Canada defeats Switzerland to capture bronze at World Under-18 Hockey Championship
Two goals from Glenn Gawdin and 28 saves by goaltender Zach Sawchenko helped earn the bronze medal as Canada defeated Switzerland 5-2.
Two countries that proudly boast their red and white flags met this afternoon to duke it out for the bronze medal at the IIHF U18 World Championships.
When all was said and done, two goals by Glenn Gawdin, including Canada’s fifth with just 1:17 to play in the second period, and Zach Sawchenko’s 28 saves helped seal Switzerland’s fate and earn Canada the bronze medal.
“That first goal was obviously important. I just concentrated on going to the net and we got a good bounce. It’s one of those things you just kind of hope for. It was nice and got things going in the right direction for us”, said a happy Gawdin. “This medal is huge for us. We come to these tournaments to take a medal home with us. We didn’t get gold, but this was the next best thing for us.”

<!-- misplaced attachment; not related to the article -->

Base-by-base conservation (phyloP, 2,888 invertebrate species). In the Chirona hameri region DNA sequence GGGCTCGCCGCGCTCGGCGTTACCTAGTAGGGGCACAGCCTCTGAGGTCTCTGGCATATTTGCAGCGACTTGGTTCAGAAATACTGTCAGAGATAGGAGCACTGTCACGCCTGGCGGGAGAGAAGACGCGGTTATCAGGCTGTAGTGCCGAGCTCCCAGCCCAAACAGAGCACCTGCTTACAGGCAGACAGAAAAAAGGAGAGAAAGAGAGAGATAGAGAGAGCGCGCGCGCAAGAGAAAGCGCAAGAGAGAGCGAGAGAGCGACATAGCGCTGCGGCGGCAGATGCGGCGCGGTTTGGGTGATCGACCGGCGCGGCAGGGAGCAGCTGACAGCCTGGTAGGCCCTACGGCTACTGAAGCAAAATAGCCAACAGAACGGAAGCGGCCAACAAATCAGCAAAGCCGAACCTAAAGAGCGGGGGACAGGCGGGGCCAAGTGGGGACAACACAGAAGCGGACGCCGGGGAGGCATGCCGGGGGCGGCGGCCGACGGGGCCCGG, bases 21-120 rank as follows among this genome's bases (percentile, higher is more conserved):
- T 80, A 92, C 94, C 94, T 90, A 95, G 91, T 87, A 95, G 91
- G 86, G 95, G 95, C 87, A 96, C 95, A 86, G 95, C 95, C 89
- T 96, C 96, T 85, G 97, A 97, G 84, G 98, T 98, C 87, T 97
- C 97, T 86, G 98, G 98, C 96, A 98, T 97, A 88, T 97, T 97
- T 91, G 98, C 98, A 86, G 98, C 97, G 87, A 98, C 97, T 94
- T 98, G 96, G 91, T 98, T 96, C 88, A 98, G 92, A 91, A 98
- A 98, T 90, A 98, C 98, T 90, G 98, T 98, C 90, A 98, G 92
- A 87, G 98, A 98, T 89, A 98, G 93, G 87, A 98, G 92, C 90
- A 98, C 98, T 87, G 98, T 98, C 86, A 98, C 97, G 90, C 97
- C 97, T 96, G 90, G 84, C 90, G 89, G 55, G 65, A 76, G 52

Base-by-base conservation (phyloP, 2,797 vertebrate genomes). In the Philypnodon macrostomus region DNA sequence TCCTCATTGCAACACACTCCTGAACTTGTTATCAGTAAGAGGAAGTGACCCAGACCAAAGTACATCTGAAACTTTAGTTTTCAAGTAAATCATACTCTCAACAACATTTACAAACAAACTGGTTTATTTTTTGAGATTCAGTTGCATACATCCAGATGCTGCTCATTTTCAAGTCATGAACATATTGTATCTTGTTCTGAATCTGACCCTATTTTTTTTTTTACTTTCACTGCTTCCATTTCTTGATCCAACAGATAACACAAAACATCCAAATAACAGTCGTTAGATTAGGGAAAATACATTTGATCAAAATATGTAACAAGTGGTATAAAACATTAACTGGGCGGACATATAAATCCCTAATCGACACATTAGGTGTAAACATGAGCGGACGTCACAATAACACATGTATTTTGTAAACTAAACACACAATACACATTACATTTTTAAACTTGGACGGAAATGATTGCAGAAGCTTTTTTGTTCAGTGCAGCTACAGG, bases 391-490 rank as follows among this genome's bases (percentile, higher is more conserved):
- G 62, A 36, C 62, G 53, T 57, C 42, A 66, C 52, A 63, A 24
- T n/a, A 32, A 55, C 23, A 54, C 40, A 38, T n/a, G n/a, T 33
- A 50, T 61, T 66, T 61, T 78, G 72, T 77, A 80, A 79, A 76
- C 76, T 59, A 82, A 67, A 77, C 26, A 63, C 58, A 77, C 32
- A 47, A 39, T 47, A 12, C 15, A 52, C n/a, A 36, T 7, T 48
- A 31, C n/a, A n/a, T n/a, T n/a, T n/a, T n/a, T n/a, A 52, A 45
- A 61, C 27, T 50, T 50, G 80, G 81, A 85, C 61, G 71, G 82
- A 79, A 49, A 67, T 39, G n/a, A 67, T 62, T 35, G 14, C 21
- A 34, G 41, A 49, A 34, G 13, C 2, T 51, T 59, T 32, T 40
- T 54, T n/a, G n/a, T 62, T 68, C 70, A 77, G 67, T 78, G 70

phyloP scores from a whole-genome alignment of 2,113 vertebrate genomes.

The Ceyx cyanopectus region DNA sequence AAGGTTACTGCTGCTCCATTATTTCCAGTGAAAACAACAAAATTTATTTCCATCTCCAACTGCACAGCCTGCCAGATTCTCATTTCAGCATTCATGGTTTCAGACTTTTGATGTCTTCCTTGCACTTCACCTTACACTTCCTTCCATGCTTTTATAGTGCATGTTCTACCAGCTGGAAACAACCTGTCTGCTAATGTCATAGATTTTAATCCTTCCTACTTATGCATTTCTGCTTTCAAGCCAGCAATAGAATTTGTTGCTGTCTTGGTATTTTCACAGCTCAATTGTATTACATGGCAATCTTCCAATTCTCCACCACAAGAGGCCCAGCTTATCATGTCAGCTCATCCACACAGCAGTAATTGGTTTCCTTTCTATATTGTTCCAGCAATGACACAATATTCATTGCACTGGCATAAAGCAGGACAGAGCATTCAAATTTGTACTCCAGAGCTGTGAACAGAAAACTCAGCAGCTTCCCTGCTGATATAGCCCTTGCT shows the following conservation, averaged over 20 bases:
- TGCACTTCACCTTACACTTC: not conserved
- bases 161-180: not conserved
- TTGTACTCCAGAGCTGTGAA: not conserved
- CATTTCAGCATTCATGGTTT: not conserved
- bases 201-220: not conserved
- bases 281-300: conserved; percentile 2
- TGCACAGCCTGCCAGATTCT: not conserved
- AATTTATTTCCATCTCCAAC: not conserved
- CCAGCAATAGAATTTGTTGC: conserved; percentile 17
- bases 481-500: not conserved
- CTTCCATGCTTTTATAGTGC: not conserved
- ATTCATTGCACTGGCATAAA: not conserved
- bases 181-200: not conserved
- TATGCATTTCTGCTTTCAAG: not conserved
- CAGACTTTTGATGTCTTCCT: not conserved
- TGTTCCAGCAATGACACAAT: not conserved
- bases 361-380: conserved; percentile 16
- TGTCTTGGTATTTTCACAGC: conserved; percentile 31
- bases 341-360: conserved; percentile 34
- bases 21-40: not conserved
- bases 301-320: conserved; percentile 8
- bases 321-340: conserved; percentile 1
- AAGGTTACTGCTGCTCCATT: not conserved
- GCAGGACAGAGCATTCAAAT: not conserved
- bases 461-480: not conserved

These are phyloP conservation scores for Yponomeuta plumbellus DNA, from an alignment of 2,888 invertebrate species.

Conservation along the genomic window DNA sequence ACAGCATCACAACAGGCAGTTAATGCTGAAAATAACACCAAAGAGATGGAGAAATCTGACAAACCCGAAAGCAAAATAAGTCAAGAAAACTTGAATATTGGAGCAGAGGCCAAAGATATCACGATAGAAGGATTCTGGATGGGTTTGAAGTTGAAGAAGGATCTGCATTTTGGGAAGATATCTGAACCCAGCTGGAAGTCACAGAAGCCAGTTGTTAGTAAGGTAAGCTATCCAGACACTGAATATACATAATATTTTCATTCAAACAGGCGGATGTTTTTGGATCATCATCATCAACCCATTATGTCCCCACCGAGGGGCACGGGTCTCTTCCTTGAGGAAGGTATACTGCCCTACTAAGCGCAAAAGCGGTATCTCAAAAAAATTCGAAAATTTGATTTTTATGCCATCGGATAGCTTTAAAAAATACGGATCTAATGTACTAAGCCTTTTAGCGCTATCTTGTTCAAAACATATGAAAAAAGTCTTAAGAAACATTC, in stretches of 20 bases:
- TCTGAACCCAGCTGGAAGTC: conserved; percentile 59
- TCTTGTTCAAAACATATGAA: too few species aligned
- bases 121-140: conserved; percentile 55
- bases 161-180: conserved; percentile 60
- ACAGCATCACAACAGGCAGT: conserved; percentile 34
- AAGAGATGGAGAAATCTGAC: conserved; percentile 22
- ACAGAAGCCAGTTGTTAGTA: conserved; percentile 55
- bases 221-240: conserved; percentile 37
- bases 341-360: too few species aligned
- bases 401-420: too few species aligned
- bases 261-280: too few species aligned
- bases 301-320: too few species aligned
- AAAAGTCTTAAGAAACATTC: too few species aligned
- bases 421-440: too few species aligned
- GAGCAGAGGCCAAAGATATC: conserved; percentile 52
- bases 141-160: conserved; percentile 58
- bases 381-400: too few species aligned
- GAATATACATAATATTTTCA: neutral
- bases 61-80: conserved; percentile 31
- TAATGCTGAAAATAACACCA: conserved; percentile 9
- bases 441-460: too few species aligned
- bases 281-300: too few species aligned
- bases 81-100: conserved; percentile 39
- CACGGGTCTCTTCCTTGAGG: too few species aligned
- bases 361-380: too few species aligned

Both teams saw their gold medal dreams end in yesterday’s semi-finals and had little time to focus on taking the bronze medal home for their considerable tournament efforts and achievements. For Canada, Saturday’s 7-2 loss to archrival USA was their first of the tournament and one that bitterly was decided when, down 2-1 at the end of the second period, the team couldn’t capitalize on a 5-on-3 power play. Only moments later, the USA was able to pop in goals number three and four, and proceeded to run away with the victory.
As for Switzerland, the host country team entered the game coming off an incredibly emotional game in which, in a story ripe for Hollywood, the team managed to push the game against the high-flying Finns into overtime, tying the game 4-4 with two goals in the final minute and forty seconds. Despite an overtime power play, the team saw its dreams of going for gold vanish when Finn Aleksi Saarela blocked a Jonas Siegenthaler shot, pick up the puck, and race down the ice to put a wrister past Swiss goaltender Joren van Pottelberghe.